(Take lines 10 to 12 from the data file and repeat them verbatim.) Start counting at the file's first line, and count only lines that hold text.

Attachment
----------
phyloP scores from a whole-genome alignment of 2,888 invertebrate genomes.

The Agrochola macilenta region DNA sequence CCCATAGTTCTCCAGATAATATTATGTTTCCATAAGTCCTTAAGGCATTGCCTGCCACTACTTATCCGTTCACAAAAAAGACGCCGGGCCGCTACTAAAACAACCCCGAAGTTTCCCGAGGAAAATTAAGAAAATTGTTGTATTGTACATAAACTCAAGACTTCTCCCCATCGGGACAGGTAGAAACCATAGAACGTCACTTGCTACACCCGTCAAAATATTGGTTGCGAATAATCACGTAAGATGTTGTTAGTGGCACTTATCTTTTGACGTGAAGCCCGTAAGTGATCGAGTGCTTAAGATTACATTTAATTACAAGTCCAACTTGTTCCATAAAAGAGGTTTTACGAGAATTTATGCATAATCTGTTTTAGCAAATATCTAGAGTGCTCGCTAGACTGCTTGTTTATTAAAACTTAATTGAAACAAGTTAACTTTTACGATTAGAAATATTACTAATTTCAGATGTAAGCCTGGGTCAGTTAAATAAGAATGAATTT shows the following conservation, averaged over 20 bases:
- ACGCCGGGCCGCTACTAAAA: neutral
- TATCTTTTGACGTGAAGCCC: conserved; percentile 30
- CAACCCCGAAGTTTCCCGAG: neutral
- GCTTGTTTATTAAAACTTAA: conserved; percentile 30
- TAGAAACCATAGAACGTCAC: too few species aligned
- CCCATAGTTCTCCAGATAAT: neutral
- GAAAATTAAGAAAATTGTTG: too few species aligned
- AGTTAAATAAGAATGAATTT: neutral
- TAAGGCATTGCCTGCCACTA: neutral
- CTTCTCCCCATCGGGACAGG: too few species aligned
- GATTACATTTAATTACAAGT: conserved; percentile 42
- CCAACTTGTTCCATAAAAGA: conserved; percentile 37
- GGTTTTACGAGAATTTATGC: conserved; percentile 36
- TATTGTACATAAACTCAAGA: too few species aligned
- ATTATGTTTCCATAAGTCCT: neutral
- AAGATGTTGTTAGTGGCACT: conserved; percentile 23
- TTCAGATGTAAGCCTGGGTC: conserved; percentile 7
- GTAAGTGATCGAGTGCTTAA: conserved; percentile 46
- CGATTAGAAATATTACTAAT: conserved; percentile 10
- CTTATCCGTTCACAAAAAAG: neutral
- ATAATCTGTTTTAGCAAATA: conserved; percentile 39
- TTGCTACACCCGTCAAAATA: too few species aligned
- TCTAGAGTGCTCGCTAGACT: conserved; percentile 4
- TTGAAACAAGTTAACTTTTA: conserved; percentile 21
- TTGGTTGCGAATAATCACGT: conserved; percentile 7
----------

- AGTTAAATAAGAATGAATTT: neutral
- TAAGGCATTGCCTGCCACTA: neutral
- CTTCTCCCCATCGGGACAGG: too few species aligned